If you’re a professional musician, your ears are your livelihood. So it seems as if musicians would be fairly protective of their hearing. Curiously, that’s not the case. In fact, there’s a pervading culture of fatalism regarding hearing in the industry. The predominant attitude appears to be: “it’s just part of the job”.
But various new legal rulings and a focused effort to confront that culture finally seem to be changing that mindset. Injury to the ears, injury that inevitably results in loss of hearing, should never be “part of the job”. That’s especially true when there are established ways and means to safeguard your ears without eroding your performance.
Protecting Your Ears in a Noisy Setting
Of course, musicians aren’t the only people who are exposed to a noisy workplace environment. Nor are they the only group of workers who have formulated a fatalistic approach to the injury as a consequence of loud noise. But other occupations, like construction or manufacturing, have been faster to adopt basic levels of ear protection.
Probably this is because of a couple of things:
- Regardless of how harshly you’re treated as an artist, there’s always a feeling that you’re fortunate and that someone would be exciting to be in your position. So many musicians simply cope with inadequate hearing protection.
- Even if a musician is performing the same material every night, they have to be able to hear very well. If it seems like it will hamper hearing, there can be some resistance to using hearing protection. It should also be mentioned, this resistance is usually due to false information.
- A manufacturing and construction environment is replete with risk (hard hat required, or so the saying goes). So construction laborers, site foremen, and managers are likely more accustomed to donning protective equipment.
This “part of the job” mindset impacts more than just the musicians, regrettably. There’s an implicit expectation that other people who are working in the music industry such as crew members and bartenders go along with this harmful mindset.
There are two major reasons that this is changing, fortunately. A milestone legal ruling against The Royal Opera House in London is the first. While in a particular concert, a viola player was placed directly in front of the brass section and subjected to over 130dB of sound. That’s roughly equivalent to a full-blown jet engine!
In most cases, if you had to be subjected to that amount of sound, you would be provided with hearing protection. But the viola player suffered with long bouts of tinnitus and overall hearing loss because she wasn’t given hearing protection.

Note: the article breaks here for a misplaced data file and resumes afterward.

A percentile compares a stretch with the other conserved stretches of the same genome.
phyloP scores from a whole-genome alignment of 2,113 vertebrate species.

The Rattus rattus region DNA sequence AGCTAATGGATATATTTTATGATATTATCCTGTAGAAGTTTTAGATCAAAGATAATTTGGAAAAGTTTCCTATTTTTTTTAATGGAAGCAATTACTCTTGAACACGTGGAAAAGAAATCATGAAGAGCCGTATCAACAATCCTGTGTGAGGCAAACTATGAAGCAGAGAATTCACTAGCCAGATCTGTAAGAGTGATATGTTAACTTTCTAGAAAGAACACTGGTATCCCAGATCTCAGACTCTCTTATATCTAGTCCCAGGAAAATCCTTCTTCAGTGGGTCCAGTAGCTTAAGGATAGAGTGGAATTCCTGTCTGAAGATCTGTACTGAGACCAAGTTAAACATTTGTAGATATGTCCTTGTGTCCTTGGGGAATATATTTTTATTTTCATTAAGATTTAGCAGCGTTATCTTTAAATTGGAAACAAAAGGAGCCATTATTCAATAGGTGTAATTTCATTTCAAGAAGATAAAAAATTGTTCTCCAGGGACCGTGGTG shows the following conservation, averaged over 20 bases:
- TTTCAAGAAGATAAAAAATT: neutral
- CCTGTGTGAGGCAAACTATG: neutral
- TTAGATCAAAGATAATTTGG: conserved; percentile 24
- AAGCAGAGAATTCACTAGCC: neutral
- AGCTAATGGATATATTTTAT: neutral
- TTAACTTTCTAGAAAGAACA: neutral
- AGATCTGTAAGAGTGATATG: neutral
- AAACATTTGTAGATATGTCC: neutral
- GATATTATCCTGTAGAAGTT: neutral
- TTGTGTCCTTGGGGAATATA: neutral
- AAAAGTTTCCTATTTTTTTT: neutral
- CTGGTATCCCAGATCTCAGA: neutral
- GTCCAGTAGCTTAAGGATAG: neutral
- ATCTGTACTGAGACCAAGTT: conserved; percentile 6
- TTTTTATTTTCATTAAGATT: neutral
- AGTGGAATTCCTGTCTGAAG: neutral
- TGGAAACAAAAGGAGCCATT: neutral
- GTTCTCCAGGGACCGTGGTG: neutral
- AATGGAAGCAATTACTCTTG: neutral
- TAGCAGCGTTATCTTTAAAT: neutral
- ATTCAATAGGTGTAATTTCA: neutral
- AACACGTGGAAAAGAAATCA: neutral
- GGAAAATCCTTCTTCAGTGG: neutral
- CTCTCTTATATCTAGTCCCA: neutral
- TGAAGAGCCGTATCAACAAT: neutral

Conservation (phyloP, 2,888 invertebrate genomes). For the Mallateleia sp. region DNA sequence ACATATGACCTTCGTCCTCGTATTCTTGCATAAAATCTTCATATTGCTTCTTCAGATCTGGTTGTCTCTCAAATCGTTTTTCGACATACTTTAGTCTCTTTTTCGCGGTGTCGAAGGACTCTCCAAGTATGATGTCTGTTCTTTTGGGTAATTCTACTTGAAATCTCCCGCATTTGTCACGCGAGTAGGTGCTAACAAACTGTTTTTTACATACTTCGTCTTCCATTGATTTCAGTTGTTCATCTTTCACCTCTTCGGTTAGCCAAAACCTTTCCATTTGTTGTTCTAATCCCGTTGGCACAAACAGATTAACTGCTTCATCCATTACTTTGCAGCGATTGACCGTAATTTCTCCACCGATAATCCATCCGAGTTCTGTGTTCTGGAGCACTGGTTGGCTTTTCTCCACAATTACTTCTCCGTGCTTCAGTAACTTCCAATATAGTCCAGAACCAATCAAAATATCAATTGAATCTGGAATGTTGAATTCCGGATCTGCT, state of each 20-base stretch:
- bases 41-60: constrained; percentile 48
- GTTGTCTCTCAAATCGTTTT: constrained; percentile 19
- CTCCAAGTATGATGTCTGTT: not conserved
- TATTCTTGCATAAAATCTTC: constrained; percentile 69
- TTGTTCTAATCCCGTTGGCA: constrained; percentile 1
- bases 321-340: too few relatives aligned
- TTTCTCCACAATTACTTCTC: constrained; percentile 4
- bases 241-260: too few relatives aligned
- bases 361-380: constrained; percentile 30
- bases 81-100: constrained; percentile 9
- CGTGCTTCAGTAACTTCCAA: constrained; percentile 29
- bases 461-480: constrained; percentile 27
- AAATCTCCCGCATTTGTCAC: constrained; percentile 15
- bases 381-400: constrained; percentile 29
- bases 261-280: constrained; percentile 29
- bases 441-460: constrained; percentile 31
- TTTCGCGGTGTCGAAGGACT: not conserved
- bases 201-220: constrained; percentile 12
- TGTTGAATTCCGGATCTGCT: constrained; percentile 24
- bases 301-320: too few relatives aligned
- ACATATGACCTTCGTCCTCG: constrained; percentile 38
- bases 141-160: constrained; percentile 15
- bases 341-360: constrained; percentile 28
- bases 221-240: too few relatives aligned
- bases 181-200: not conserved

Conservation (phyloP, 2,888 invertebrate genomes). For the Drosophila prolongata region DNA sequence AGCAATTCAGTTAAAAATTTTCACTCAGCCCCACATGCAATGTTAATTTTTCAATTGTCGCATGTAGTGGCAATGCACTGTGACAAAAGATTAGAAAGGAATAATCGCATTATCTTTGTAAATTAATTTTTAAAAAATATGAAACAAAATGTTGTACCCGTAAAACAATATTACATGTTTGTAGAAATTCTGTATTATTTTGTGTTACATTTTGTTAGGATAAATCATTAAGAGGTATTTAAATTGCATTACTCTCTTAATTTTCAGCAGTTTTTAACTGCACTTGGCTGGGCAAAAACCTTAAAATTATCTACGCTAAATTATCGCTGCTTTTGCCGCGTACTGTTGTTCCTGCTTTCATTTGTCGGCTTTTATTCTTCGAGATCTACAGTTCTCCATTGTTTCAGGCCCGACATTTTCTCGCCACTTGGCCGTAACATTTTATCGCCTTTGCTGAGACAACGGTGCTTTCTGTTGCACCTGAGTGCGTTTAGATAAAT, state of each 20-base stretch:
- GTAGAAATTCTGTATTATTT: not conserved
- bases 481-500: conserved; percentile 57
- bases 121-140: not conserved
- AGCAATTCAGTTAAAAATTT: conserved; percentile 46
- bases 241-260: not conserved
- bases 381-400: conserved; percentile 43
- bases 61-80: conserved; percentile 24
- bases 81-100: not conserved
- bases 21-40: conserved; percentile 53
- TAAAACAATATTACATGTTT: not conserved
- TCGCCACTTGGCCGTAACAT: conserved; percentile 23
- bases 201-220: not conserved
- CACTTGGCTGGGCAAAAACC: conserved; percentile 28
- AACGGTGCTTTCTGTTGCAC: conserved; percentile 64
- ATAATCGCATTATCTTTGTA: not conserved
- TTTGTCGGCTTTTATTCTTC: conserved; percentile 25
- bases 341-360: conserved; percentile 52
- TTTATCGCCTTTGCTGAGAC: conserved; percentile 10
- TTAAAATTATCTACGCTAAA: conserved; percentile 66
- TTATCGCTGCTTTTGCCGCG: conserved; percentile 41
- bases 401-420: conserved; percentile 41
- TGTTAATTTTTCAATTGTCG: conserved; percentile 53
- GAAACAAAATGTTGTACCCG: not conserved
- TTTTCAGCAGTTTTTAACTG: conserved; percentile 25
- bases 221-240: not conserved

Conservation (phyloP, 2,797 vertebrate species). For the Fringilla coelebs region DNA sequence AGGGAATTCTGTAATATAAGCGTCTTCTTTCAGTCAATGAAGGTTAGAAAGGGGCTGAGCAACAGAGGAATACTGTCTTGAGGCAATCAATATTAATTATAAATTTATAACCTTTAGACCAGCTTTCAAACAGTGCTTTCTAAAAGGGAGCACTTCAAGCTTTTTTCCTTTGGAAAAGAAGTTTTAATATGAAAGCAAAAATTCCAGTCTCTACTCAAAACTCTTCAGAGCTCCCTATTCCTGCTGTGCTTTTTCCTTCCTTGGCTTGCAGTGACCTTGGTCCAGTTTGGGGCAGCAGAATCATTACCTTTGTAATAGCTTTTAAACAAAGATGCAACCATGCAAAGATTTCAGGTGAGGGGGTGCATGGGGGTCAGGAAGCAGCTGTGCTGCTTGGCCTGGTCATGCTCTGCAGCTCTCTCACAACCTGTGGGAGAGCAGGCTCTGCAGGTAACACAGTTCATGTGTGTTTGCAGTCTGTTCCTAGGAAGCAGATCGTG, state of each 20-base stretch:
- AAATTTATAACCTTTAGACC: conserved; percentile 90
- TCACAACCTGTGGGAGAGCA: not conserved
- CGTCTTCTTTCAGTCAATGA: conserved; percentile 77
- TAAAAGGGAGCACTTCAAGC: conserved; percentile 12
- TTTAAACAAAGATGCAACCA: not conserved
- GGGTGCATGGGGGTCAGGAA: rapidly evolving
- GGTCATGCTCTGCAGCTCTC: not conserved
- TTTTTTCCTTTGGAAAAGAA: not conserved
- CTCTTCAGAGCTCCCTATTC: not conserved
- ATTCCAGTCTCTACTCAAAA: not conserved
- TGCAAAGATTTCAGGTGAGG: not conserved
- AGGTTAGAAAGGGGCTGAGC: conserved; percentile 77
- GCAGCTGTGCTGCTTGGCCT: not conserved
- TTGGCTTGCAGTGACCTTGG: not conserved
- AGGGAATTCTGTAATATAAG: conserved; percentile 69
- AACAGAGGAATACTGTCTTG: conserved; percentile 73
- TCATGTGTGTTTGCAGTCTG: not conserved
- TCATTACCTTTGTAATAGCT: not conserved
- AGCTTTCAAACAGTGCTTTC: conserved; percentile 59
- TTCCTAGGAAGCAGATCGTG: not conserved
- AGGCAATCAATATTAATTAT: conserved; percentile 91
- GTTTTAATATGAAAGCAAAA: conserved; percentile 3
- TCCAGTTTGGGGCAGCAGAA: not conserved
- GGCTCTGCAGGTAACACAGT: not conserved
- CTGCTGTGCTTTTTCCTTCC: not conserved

When the courts found The Royal Opera House at fault and handed down a ruling for the viola player, they delivered a signal that the music industry was no longer exempt from workplace hearing protection guidelines, and that the music industry needs to invest in hearing protection for every employee and contractor and should stop considering itself a special case.
A Musicians Fate Shouldn’t be Loss of hearing
In the music industry the number of individuals who suffer from tinnitus is mindblowingly high. And that’s the reason that around the world there’s a campaign to raise awareness.
Everyone from rock star and their roadies to wedding Dj’s to classical musicians are in danger of experiencing “acoustic shock,” a response to very loud noises which includes the onset of tinnitus, hyperacusis, and loss of hearing. There is an increasing chance of having permanent injury the more acoustic shock a person withstands.
You can be protected without reducing musical capabilities by wearing earplugs that are specifically designed for musicians or other modern hearing protection devices. You’ll still be able to hear what you need to hear, but your ears will be protected.
Transforming The Culture in The Music Industry
You can take advantage of the ideal hearing protection right now. At this point, safeguarding the hearing of musicians is more about transforming the mindset within the music and entertainment industry. This task, though it’s a big one, is one that’s already demonstrating success (the decision against the Royal Opera House has certainly created some urgency for the industry to get in line).
In the industry, tinnitus is especially common. But this doesn’t have to be the way it is. Hearing loss shouldn’t ever be “part of the job,” no matter what job you happen to have.
Do you play music professionally? If you don’t want to miss a beat, ask us how to safeguard your ears.